In Brief

Esther McVey ‘misled’ MPs over universal credit

Work and Pensions secretary makes partial apology but also disputes some of the watchdog’s findings

The Work and Pensions Secretary is facing calls to resign after it was revealed she made inaccurate claims in Parliament regarding the roll-out of Universal Credit.

Esther McVey apologised yesterday in the House of Common for “inadvertently” misleading MPs when she had falsely claimed the National Audit Office, the government-spending watchdog, had asked for an accelerated roll-out of the government’s flagship welfare programme.

Her comments drew a stinging rebuke from the NAO's auditor general, Sir Aymas Morse, who said that McVey’s claim that the NAO was concerned that Universal Credit was rolling out too slowly was “not correct”. He also took issue with McVey's assurance that universal credit was working, describing the claim as “not proven”.

The Daily Mirror says the letter is “the first of its kind”, while Sky News says it is “a highly unusual move that has sparked calls in some quarters for Ms McVey to resign”.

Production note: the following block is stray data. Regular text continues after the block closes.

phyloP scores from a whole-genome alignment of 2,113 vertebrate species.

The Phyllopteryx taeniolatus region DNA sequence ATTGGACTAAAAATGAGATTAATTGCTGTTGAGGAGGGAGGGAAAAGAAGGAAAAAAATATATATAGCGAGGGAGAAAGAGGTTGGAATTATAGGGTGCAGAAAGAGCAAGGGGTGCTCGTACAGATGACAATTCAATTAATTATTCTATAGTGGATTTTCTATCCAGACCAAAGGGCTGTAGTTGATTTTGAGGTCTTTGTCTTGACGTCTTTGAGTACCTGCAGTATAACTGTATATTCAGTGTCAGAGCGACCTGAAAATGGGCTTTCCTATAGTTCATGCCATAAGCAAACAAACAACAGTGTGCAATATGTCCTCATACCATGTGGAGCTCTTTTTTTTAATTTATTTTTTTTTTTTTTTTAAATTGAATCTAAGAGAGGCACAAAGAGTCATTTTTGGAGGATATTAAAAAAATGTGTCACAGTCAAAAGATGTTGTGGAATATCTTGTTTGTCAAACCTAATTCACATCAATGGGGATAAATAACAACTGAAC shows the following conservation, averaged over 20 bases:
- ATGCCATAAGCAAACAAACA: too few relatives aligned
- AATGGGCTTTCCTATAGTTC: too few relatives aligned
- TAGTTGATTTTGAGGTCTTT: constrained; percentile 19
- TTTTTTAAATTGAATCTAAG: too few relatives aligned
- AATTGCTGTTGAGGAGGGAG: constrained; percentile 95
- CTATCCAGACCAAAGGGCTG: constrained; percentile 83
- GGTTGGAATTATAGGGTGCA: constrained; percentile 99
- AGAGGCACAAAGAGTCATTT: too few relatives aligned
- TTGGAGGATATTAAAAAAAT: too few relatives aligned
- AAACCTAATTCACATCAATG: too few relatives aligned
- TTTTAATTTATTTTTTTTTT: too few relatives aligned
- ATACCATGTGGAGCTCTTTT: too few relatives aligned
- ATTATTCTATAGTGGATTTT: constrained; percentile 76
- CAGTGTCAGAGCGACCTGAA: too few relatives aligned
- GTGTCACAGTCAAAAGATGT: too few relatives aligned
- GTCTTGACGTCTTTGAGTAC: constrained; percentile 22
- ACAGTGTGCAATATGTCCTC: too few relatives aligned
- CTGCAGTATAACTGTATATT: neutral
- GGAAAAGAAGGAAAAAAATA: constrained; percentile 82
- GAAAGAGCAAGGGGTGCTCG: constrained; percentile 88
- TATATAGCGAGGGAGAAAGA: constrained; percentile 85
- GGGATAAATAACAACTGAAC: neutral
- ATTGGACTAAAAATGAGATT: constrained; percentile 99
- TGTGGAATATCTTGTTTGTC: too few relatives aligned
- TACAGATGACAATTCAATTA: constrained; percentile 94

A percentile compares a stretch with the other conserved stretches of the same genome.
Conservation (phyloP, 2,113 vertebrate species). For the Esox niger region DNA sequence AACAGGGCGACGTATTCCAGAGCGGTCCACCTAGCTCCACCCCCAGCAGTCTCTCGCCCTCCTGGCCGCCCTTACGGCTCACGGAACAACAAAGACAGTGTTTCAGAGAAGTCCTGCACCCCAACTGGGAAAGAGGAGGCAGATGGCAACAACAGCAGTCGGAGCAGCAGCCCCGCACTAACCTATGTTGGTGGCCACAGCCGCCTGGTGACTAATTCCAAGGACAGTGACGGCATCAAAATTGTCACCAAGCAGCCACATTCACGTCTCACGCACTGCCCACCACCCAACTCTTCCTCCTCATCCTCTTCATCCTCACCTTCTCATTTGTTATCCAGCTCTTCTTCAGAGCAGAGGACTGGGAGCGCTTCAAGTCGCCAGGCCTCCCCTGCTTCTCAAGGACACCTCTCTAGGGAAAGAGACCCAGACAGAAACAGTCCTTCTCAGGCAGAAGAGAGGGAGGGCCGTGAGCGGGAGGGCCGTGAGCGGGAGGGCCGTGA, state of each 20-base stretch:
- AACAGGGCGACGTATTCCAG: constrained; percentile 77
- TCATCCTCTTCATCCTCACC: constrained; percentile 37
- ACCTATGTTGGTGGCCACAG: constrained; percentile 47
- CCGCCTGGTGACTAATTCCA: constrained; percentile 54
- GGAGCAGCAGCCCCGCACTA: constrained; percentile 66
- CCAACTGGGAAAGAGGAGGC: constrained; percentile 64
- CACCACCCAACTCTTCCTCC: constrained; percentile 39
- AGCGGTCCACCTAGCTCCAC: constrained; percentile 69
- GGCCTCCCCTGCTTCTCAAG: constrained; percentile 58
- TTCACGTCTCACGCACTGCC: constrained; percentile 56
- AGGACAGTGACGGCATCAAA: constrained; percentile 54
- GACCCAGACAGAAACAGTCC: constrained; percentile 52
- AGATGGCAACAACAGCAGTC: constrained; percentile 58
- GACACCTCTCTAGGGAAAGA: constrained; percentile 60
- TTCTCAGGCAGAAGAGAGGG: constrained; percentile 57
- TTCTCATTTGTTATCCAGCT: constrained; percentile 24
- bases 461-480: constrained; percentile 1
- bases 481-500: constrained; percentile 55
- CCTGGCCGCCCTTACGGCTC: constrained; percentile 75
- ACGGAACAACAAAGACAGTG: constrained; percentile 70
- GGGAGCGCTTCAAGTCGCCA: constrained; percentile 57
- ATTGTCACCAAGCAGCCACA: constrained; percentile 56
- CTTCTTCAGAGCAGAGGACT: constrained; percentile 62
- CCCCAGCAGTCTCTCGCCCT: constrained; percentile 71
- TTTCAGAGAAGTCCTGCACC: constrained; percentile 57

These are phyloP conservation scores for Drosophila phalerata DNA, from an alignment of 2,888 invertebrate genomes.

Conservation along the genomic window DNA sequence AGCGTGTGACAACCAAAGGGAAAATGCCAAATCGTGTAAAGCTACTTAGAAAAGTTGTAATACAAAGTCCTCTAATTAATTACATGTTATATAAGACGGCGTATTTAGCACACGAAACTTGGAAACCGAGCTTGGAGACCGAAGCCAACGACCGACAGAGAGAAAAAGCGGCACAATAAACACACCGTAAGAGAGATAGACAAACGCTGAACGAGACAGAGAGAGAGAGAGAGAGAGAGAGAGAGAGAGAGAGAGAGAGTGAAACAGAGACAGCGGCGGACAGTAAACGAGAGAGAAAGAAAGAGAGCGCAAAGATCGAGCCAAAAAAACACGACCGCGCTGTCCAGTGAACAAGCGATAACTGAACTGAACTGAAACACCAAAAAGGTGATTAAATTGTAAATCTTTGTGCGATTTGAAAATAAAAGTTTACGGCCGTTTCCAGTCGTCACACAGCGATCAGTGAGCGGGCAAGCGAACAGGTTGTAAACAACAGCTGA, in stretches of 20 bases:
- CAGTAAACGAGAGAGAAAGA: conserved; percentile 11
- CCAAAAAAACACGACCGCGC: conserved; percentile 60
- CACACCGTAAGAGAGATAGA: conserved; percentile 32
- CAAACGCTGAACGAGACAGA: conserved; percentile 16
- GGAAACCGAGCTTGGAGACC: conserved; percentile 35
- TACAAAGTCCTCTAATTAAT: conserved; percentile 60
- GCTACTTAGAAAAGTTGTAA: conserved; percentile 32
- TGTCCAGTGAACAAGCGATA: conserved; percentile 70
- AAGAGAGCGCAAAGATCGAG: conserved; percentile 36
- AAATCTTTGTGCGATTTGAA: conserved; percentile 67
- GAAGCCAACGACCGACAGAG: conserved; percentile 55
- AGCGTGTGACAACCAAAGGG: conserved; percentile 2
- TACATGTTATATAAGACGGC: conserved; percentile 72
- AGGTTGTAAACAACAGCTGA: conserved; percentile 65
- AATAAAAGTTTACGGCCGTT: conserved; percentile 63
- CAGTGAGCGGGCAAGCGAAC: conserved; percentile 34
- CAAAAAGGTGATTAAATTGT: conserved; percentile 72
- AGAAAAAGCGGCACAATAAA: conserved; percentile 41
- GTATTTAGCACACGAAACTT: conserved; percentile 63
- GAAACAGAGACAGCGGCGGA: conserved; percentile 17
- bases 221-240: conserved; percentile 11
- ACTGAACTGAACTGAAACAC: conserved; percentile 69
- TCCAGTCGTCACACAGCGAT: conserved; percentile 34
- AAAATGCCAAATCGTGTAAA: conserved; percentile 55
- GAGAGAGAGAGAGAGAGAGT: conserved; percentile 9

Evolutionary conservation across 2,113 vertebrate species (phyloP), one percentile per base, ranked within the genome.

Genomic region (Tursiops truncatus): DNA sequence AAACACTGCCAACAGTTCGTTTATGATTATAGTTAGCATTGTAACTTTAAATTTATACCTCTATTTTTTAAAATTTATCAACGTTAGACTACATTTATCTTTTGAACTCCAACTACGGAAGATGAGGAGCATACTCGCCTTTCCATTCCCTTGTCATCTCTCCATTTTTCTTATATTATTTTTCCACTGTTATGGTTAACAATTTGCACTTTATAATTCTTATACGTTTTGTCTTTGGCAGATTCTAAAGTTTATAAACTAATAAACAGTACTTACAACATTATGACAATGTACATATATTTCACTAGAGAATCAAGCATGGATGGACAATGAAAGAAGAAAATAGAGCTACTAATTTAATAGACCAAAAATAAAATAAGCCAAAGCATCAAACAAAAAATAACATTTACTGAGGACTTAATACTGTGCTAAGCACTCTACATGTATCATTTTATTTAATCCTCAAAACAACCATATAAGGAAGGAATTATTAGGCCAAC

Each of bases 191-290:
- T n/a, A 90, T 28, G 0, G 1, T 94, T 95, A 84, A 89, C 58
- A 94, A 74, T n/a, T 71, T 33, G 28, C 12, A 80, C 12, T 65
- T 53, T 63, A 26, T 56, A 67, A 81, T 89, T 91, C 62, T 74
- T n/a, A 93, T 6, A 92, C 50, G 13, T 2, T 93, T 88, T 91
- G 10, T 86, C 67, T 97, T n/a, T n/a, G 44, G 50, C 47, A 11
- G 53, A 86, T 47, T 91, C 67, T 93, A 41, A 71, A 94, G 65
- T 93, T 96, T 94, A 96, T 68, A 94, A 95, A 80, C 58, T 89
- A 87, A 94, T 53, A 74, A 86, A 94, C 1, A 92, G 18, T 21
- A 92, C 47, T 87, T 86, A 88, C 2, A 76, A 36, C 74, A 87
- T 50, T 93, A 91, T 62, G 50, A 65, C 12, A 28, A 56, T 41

Speaking from the despatch box to “correct the record”, McVey told MPs: “While speaking in Parliament in answer to questions on the NAO report into Universal Credit, I mistakenly said that the NAO had asked for the rollout of Universal Credit to continue at a faster rate and to be speeded up.

”In fact, the NAO did not say that and I want to apologise.”

Yet her apology failed to molify Stephen Lloyd, the Liberal Democrat welfare spokesman, calling her “unfit for office” and saying she should be replaced by someone “who has the humility to recognise that without significant changes, a national roll-out of universal credit will cause considerable, unnecessary hardship, to some of the most vulnerable of our fellow citizens across the UK”.

The Mirror reports that Theresa May “ducked questions” over whether McVey would resign but a spokesman for the PM later told The Independent that McVey still had May’s full confidence.

In a damning assessment of the government’s plan to consolidate welfare benefits such as tax credits, unemployment and housing benefit into one monthly payment, the NAO said universal credit was “not value for money now, and its future value for money is unproved”.

The report, published last month, highlighted the problems caused for claimants by delays in receiving payments under universal credit with opponents saying its chaotic implementation has left people in rent arrears and having to rely on food banks.

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